Heralded Muslim feminist Mona Eltahawy asks in the ever-tabloid Toronto Star to be allowed to confuse you, the reader, by virtue of the apparently contradictory labels self-assigned to her socio-political and religious beliefs. The point of article (as it become somewhat clear in the last few paragraphs) is to shed light on how, despite her unorthodox views on Islam, and particularly gender in Islam, the faith “belongs” to her as much as to any other Muslim, more orthodox than her or not. This perspective frames her support for the Park51 community center near Ground Zero in New York City; a support caught between ” [televangelist] Bill Keller’s right wing: bigoted and xenophobic [..and] the Muslim right wing, which uses Islam…to fuel its misogyny.”
Had Eltahawy written strictly about how, despite her activism against what she claims is the “Muslim right wing,” she still supports the right of Park51 to be built at its current location because she is a Muslim, thus acting out of solidarity, then there could have been potential. Such a route could have provided a perspective for understanding the importance of the mosque being built beyond just issues of worship for a select group in the heart of Manhattan.
Unfortunately, Eltahawy only hints at this sort of a discussion at the end of her article, which is both sparse and riddled with confusing literary devices and a questionable comparison—rightly so, perhaps given the title of the piece.
The vast majority of her piece focuses on herself. “Let me, a Muslim Feminist, confuse you” does not shed light on admirable solidarity beyond strong religious disagreements in the face of religious discrimination. Rather, it highlights a growing problem in the unhappy marriage between a certain brand of feminism and Muslim identity: an essentialist, self-congratulatory discourse working as a conduit for Islamophobes to buttress their bigotry:
I moved to the U.S. 10 years ago after marrying an American, but when we divorced two years later I got into my car and spent 18 days driving alone to New York City. It was my American pilgrimage. My reward was a community of like-minded Muslims together with whom I prayed behind Amina Wadud, an American Muslim scholar, in the first public female-led mixed-gender Friday prayer. Without a head scarf and on my period, I prayed next to a man — sacrilege to many but a delight to me. [italics added]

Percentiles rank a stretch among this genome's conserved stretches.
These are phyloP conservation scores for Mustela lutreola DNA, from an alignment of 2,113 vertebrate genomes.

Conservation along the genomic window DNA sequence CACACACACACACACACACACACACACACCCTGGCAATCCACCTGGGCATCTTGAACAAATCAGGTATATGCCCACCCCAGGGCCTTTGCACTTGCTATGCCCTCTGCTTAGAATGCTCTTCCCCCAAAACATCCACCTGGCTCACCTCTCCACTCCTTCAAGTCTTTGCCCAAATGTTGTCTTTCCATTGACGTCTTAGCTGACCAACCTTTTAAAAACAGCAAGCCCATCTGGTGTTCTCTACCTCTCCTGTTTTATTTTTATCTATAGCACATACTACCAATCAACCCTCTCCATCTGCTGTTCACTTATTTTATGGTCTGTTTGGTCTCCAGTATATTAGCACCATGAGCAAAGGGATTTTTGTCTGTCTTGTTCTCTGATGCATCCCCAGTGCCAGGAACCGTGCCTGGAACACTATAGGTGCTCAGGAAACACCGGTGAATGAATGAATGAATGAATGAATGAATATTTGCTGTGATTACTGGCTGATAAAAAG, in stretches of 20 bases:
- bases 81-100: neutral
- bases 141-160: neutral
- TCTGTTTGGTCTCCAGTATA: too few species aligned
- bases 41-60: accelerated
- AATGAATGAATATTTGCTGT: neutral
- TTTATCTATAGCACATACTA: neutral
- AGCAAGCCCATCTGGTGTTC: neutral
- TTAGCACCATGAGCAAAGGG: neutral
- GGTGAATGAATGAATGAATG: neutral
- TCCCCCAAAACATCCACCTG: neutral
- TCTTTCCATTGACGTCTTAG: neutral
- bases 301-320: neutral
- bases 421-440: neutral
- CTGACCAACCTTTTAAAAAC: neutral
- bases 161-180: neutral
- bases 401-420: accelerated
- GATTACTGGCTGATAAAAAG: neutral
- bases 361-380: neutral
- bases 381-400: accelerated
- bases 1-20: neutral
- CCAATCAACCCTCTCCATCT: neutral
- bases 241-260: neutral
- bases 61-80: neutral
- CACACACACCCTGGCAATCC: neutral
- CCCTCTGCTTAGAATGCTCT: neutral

I understand what she’s doing: she’s painting a portrait of her unorthodoxy so that the reader could then be further confused for her support for a generally mainstream mosque being built on “contentious ground.”
But this then begs two questions. First, when the vast majority of your argument for your support for such a campaign consists of a biographical sketch, is not the main point diluted? Additionally—and this is the one that really gets me—is it really all that confusing? Why is it confusing for someone (especially one who identifies as an activist fighting against injustices) to be supporting constitutional rights of American citizens in the face of bigotry and ignorance? Is there something about supporting the right of menstruating women to pray and supporting the banning of the niqab that puts one so above a Park51-sort of campaign that her support should astonish us?
Eltahawy’s voice is an important voice to be heard within the vast Muslim community, particularly North America, where she has become a vocal part of the discursive fabric on issues pertaining to Islam, the Middle East, and women. Yet her occasional legitimate critiques and perspectives become muddled with pieces such as this, which fuel bigoted ideas regarding the Muslim community and completely deny nuance in the religion itself, as well as the various Muslim communities across the world. This, of course, is not isolated to Eltahawy; it applies to numerous other Muslim women who carry the same framework for discussion (including those on the flip side). I’m looking at you, Asra Nomani!
In self-centered articles like Eltahawy’s and Nomani’s, they rage against what they believe to be an imposition of a monolithic Islam, while completely denying the very present reality of the very diverse forms of Islam that exist in everyday communities, in both practice and belief and beyond sectarian differences. Be it in usul ul-fiqh in any one of the Muslim communities dispersed throughout the world, one will find that there is much flexibility, much difference of opinion and in spirit, especially in view of Islam’s intellectual history and, most important, the Prophetic tradition. There is much room for understanding and evolution.
Yet by continuously expressing such opinions framed in self-led narratives on personal experiences in particular Muslim communities, activists such as Eltahawy and Nomani not only promote a sort of essentialism but also perpetuate the painfully stereotypical image of Islam and Muslims as medieval and backwards; the faith itself, in particular, is portrayed as one in heavy need of a Martin Luther-esque sigh-inducing reform.
Yes, there are changes to be made and yes, there is dialogue to be had. But first, let’s stop with the pornographic portrayal of gender in Islam which presents an exploitative perspective on the nuanced subject, meant to satiate the desires of those lusting over reasons to further justify their bigotry. And, in particular, let’s end personal narratives coming to take on perspectives regarding the entirety of a diverse community and faith.